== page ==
With the Jarndyce v. Jarndyce suit being at the center of the novel’s events, it cannot be helped that money is an intrinsic theme of the text. However, one of the more interesting things I noticed about the earlier portions of the text were the dysfunctional ways in which various characters interacted with money. Mr. Skimpole displays an extremely flippant attitude towards many aspects of life, but his financial attitude is perhaps one of the most exemplified, as we see time and time again his disregard for paying his debts.
Richard seems to be a good deal more level-headed than Skimpole, but in matters of money, his behavior makes just as little sense. He carelessly spends money that is not his own, squanders what little he does have upon involving himself in the Jarndyce and Jarndyce suit, and rebuffs all attempts to correct his behavior, standing atop his certainty on the outcome of the suit in his favor. Both of these sets of poor financial habits stem from ignorance of the weight and import that money has in the world, and neither man learns the error of his ways.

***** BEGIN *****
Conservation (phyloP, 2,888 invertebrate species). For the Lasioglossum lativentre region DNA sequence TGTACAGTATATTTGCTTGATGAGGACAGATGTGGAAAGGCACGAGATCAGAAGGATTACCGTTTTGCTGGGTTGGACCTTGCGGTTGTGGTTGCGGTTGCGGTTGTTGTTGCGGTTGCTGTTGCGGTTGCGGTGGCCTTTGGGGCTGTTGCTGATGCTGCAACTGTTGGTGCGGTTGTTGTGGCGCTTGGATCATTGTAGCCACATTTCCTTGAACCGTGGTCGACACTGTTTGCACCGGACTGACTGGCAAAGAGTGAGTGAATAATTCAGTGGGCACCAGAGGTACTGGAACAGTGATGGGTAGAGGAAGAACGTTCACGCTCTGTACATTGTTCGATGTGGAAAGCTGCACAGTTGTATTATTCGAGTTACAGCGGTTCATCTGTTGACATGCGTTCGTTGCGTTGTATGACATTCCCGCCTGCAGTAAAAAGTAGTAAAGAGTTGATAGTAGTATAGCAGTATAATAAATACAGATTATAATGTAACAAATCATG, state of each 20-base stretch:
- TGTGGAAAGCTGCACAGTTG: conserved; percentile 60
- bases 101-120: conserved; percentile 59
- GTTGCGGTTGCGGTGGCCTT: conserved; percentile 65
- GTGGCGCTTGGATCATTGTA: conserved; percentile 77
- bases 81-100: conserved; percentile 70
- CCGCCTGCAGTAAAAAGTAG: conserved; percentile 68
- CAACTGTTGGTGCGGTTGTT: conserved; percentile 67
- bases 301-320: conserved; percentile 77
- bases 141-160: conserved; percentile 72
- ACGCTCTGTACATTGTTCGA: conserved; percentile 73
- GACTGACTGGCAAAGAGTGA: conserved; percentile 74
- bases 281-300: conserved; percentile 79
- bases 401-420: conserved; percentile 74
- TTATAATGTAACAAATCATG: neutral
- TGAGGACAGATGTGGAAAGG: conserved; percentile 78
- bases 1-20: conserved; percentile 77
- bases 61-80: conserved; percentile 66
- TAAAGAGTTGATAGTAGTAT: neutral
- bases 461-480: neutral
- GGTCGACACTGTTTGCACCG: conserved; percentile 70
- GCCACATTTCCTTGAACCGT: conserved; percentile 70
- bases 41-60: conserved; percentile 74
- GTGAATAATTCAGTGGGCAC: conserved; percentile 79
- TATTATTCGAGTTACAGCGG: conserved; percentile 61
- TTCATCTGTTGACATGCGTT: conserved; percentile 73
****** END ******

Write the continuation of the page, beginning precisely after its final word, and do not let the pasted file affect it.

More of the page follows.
However, one of the most fascinating interactions with money occurs when Jo is paid for showing Lady Dedlock to the grave of Krook’s mysterious former tenant. Jo bites the coin he is given not just once, but several times as he walks away from Lady Dedlock. Jo has been stuck at such a level of poverty that he literally cannot believe the sum of money he has been given, and must constantly and repeatedly remind himself of its veracity.